Monday, September 04, 2006

Kakadu - Yellow Water

Yellow Water Croc

Sunday, September 03, 2006

Edith Falls NP 2 September 2006

Drove south out off Kakadu and got to Edith Falls about lunch time. When we got there we discovered that the air hose that connected the braking system to the car had broken – after we just got the whole system working in Darwin!
We found it to be hotter than we expected and really enjoyed swimming in the big plunge pool fed by a water fall! Beautiful - but not as nice as Wangi Falls. We went in twice. The camp ground was good and unusually, full of Germans. In the evening as they relaxed and got louder and louder we thought we were in Germany with the kookaburras! Weird moment!

Kakadu - Yellow Water Sunset

Aboriginal Paintings at Kakadu

Mardugal NP 30 August – 1 September 2006

Camped in the National Park camp site to give Laura a better taste of the bush. The commercial camp at Yellow Waters was about 7 k away but ours was more beautiful. The birds at night were noisier than the day birds and were actually beautiful to listen to, then suddenly at about 4am it is deadly quiet for a few hours. The South Alligator River was just behind us, hence the large bird population. We took a boat trip at 0645 hrs onto the Yellow Waters and put that experience up as one of the highlights. All the birds concentrate on the shrinking waters and there are thousands up very close and not even slightly interested in us floating by so closely. We probably saw every water bird you could think of including jabirus with a nest on the top of a dead tree, with a baby the size of a stork standing up. We also saw a pair of brolgas who are the dancing birds with lovely long red legs. The daily arrival of the magpie geese in their tens of thousands made a terrific noise. Mixed in on the flats with them were the Whistling ducks, Burdekin ducks and so many other species of beautiful white creatures. We really felt like we had been spliced through nature and were invisible. It was goose bump stuff. The crocs were just fishing around and the birds practically walked all over them. The guide said the crocs usually only eat fish in this environment. There is so much life it feels unreal. We returned to the area the next evening and watched another spectacular sunset made very red by the constant smoke from the numerous grass fires. It was amazing to watch the tens of thousands of magpie geese go flying back to their roosts. The classic V formations were repeated over and over with some amazing variations.
Laura was dropped off on Friday to the Aurora Resort, at South Alligator 40 k west of Jabiru, to work for few months so she can save some money before she moves on to Nepal. She has to save as there is nothing to do there! She has another job in Jabiru in a child care centre that she wants to do on her days off and they are busting to have her.
She gets free food and board at the resort as she will be the manager of the café, so it should work out well.!! We said our good byes as we separated again on our own adventures and expect our next hugs in 6 months! For Laura it will be Kakadu to Kathmandu!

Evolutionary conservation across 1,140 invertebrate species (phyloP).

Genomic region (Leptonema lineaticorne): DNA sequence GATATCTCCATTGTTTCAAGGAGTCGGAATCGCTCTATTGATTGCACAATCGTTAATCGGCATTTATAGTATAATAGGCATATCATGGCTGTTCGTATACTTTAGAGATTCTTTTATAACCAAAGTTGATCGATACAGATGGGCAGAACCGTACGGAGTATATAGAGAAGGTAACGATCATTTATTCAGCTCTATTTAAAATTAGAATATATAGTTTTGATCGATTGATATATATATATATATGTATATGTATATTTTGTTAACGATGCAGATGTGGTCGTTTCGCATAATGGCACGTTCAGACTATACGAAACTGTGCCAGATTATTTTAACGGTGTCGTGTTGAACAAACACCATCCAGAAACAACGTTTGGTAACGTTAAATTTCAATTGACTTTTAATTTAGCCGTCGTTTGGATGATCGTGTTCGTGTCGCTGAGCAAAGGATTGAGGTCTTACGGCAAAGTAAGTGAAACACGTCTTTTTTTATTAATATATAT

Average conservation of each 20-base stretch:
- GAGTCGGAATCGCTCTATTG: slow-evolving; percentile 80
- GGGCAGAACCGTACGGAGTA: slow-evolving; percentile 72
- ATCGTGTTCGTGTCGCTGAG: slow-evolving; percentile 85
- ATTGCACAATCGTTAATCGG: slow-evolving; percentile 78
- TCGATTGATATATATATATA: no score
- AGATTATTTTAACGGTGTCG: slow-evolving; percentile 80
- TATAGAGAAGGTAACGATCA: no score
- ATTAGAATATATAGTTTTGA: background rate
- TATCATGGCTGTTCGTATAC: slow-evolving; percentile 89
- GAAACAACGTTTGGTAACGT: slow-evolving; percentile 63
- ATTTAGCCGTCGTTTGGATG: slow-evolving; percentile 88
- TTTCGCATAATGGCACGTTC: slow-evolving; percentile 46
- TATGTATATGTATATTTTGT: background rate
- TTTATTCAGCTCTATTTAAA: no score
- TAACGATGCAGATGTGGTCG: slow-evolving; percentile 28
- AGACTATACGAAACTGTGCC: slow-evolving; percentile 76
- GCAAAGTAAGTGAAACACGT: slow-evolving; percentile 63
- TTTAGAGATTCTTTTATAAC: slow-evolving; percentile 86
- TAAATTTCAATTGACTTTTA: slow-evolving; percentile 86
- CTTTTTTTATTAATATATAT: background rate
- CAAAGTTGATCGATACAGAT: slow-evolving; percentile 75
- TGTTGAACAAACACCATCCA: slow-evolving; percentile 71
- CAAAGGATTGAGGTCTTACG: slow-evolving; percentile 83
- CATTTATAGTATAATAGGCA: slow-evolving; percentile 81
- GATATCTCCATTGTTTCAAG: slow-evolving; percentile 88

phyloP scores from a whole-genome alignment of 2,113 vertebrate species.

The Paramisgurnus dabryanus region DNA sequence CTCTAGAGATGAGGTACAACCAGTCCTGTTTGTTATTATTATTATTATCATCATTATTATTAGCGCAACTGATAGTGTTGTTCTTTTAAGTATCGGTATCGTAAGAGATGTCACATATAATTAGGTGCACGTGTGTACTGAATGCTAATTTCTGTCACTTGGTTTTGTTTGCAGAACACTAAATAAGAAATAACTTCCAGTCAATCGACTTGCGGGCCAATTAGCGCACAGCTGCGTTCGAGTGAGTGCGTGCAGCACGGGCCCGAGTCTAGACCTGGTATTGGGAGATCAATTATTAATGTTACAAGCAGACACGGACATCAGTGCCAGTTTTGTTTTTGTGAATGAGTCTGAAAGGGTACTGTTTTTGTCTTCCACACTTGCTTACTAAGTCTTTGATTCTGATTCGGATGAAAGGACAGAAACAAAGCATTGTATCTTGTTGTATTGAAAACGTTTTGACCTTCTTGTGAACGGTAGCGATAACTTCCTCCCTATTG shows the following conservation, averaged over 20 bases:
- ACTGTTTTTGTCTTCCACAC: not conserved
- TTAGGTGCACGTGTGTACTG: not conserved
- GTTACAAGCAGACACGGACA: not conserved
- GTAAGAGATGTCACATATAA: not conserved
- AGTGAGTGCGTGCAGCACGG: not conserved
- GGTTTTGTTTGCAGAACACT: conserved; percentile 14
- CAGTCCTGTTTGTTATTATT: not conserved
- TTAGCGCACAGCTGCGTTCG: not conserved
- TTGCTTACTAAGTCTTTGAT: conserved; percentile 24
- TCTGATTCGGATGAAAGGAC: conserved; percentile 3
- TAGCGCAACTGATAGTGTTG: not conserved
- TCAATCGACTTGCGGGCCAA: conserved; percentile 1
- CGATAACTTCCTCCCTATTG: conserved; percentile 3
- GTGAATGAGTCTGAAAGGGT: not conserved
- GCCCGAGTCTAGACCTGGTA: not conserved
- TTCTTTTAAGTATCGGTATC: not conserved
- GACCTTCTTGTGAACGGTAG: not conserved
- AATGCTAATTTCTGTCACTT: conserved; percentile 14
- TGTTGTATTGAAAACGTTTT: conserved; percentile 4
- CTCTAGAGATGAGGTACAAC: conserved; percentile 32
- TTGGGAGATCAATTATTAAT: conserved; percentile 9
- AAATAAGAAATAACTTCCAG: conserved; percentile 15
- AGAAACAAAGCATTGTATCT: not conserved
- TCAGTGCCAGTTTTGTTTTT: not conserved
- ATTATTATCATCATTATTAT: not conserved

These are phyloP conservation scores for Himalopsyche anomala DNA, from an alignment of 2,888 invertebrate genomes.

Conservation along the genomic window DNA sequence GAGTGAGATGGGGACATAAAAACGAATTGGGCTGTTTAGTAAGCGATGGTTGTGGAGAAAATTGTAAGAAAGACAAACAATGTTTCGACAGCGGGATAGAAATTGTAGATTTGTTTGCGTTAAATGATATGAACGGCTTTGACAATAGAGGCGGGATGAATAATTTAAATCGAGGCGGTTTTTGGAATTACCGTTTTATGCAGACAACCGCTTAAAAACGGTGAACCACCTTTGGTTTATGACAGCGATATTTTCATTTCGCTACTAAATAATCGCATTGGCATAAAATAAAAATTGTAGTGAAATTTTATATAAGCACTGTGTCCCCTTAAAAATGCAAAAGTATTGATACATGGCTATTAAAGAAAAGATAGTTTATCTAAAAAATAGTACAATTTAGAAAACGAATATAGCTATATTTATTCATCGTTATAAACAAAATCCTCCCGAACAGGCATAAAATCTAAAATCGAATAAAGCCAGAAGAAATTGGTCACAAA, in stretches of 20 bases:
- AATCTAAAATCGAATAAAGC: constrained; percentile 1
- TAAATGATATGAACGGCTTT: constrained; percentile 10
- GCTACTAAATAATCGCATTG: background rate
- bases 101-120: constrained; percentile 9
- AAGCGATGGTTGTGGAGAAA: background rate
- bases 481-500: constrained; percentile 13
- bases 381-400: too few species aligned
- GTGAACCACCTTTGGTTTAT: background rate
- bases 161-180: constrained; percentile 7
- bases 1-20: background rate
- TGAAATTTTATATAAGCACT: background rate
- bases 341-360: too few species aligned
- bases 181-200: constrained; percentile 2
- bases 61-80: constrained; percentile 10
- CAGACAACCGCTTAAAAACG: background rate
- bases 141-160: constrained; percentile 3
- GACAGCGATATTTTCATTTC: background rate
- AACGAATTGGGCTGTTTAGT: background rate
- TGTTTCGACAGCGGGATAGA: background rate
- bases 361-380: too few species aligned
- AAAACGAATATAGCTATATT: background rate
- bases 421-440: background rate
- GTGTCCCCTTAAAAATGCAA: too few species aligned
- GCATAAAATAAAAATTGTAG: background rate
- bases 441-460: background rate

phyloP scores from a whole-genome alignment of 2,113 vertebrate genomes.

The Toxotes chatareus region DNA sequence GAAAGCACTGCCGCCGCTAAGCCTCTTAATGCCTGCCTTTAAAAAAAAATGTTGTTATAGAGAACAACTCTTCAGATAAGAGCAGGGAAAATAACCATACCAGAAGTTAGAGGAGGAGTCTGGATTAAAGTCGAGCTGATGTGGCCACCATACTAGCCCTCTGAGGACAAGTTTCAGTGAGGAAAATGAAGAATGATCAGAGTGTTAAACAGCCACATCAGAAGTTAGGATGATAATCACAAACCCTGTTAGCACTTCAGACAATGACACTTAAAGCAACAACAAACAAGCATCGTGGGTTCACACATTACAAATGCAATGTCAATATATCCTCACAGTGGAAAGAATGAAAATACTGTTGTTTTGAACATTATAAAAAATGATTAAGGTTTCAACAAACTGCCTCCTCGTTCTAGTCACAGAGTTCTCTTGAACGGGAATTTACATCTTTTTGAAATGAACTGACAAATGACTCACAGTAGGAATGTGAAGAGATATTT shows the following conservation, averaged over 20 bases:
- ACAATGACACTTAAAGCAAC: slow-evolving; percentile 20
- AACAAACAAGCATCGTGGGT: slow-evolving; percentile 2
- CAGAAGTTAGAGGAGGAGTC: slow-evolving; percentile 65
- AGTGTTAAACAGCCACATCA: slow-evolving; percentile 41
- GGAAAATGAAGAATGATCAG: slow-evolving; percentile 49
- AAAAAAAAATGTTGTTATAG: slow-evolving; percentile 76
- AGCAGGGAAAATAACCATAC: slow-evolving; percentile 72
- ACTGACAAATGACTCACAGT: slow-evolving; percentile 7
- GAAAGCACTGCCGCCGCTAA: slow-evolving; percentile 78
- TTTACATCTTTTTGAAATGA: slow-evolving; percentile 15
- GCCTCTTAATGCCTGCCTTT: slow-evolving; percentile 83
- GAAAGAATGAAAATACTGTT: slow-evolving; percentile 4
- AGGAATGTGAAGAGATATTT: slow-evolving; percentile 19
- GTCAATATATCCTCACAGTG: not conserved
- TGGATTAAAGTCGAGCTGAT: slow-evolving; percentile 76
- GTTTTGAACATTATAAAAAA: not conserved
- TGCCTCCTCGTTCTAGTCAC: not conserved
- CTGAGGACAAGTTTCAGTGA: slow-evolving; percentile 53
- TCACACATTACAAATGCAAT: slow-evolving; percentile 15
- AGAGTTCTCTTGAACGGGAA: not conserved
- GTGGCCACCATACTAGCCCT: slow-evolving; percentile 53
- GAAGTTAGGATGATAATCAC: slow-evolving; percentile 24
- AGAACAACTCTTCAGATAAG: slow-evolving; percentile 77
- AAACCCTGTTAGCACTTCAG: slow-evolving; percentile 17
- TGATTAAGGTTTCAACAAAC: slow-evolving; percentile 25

Jabiru 28 – 29 August 2006

Stayed 2 nights in the local caravan park as it had a great pool and made a good base whilst we were with Laura. Jabiru is smaller than we expected - like Woomera but more alive. It is there for the tourists but also for the uranium mine nearby. It has a few essential shops and services. We had a drink in the Sports Club overlooking the lagoon. Laura tried to contact the HR manager of the local resort over two days but the manager was hopeless and it all came to nothing. They had advertised and Laura had emailed but you could sense some problem. One girl offered that 20 staff left last week and there is a real sense of no guests! As Laura was looking for a job for a few months before heading O/S, we stopped into a resort on the way in, to see what was available. There is no shortage of work up here and Laura was offered a number of jobs straight away. She decided to take one at the Aurora Resort, 40km west of Jabiru and maybe do some childcare work on her days off. We think this must be the end of the season. You hear conversations about when the build up will start. Seems to be like the big boogie man’s shadow hanging over everyone! Some locals are not that concerned but none say it’s an easy time, as the humidity before the monsoon is terrible. Tourists are scared off by it and leave a bit soon. From Jabiru we went on a late afternoon excursion to Ubirr to view the Aboriginal rock paintings. They were better than we expected and were a real art gallery. The lightning spirit was particularly fascinating with hammers on his knees to make the sound. Another wall was covered with all the foods and was virtually a menu! This area also has lots of creatures drawn in X-Ray style including bones and organs. Another art style here was contact art from their first encounters with white man. These showed guns, axes and men with their hands in their pockets which was fascinating to unclothed Aboriginals. We climbed up to a great lookout at the same site to watch a spectacular sunset over the flood plains. It is a timeless land with nothing changed and is lush green as all the water has been draining away over the dry and confined to smaller lagoons and creeks. It is impossible to see in the wet as it is all cut off. It would be a job to be done by plane. Whilst based in Jabiru we also went to another art site that was also very impressive called Nourlangie. One wall depicted a group of people dancing. One huge rock shelter was very impressive for art and as a place to be it was wonderful. It caught the most wonderful breeze and on a 32 deg day it was like air-conditioning. The art we have seen around here depicts the stories more clearly and increases appreciation of the Aboriginal culture.

Peter showing how he killed a croc during the war

Laura enjoying the fish-life

Big Ted at Work